Each summer I would have a different program. One summer I’d work with yearlings, another summer I’d work with broodmares…I got to work with some of the greatest broodmares…like Dahlia and Goofed.Happy Broadbent
Just as it would have been hard for Brisnet.com founder Richard F. Broadbent III to avoid getting involved in the Thoroughbred business, having married into one of the industry’s most prominent families, it’s difficult to see how the bug would not have also bitten the next generation of Broadbents, in particular his eldest son, Richard IV, colloquially known as Happy.
HANSON: Brisnet at 50 Part 1: The beginnings
From a young age, Happy Broadbent had designs on pursuing a career on the farm and breeding side of the business, rather than follow his father into the office. The elder Broadbent dutifully arranged for his son to receive as complete an education as possible, starting from the ground up.
“He felt it was important for me to learn about every facet of the business, especially from a farm perspective,” Happy Broadbent said. “From when I was about 10 or 11, I had opportunities through him to work at some of the biggest farm operations in central Kentucky. Each summer I would have a different program. One summer I’d work with yearlings, another summer I’d work with broodmares. One of the first jobs I had was working at (Nelson Bunker Hunt’s) Bluegrass Farm. I got to work with some of the greatest broodmares he ever had, like Dahlia and Goofed.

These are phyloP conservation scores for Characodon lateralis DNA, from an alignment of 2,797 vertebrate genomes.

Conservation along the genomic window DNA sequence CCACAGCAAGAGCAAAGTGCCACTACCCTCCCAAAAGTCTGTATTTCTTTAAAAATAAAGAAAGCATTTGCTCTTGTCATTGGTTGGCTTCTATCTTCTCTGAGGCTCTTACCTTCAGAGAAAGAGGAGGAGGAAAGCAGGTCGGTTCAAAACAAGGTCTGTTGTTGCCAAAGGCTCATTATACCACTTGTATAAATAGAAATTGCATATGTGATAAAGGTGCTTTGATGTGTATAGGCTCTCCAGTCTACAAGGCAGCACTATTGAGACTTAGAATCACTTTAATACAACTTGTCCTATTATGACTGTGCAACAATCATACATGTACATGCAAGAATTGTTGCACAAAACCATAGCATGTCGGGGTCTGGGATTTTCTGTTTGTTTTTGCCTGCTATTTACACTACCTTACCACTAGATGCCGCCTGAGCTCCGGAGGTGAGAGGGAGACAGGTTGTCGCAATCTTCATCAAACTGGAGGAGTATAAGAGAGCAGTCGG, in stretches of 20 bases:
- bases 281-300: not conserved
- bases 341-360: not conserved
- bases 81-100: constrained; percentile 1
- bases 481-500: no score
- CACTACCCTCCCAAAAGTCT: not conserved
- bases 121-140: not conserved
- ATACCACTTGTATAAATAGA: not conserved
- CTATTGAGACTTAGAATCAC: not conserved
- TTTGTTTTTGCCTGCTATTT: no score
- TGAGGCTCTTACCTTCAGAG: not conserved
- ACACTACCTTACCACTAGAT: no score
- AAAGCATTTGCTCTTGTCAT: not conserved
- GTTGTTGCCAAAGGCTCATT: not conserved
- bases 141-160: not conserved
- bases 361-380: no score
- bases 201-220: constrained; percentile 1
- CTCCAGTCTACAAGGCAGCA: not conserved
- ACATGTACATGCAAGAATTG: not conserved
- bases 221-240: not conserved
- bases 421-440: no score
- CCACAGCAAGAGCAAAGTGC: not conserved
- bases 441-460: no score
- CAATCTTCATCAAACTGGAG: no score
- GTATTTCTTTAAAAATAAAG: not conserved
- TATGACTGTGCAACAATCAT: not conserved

“In 1981 I worked at Spendthrift Farm, rubbing the first crop of yearlings by Seattle Slew prior to the sales. It was a real neat ride to see how that whole operation worked. John Williams, who was the general manager at the time, is one of the most respected farm managers that’s ever been around, and I learned a tremendous amount from him.”
Happy Broadbent graduated from the University of Kentucky and then became heavily involved in the family’s Crestview Farm breeding operation. However, after enduring a couple cold winters, Happy Broadbent felt office work didn’t look so bad and changed course. In 1986 he started learning from the ground up again, this time at Bloodstock Research.
“The time I spent working for (my dad) every day was a learning experience,” Happy Broadbent said. “The amount of knowledge I learned working for him was incredible. It was not as much a father-son relationship as it was more who I worked for. That’s the way it was, mostly all business.”
After enduring a few cold winters, Happy Broadbent felt office work didn’t look so bad…
Happy Broadbent’s arrival at Bloodstock Research coincided with increasingly leaner times for the industry. The bloodstock bubble of the early and mid-1980s, during which some yearlings had commanded prices in the eight figures at auction, had begun to burst. This was precipitated in large part by the Tax Reform Act of 1986, which made investing in horses and bloodstock less appealing, thus driving many owners and breeders under water or out of the business altogether.
Also around that time Bloodstock Research began to see the rise of competitors to its core business. No longer would it enjoy a virtual monopoly.
Competition and Innovation
“From 1975 to 1985 we were the only company that had computerized pedigree data,” Happy Broadbent said. “The Jockey Club was seeing the success we were having and came in and tried to acquire the business. We didn’t have any desire to sell, and they let us know if we didn’t they would compete against us. We knew that was coming and, in turn, we had to transition into some other areas.”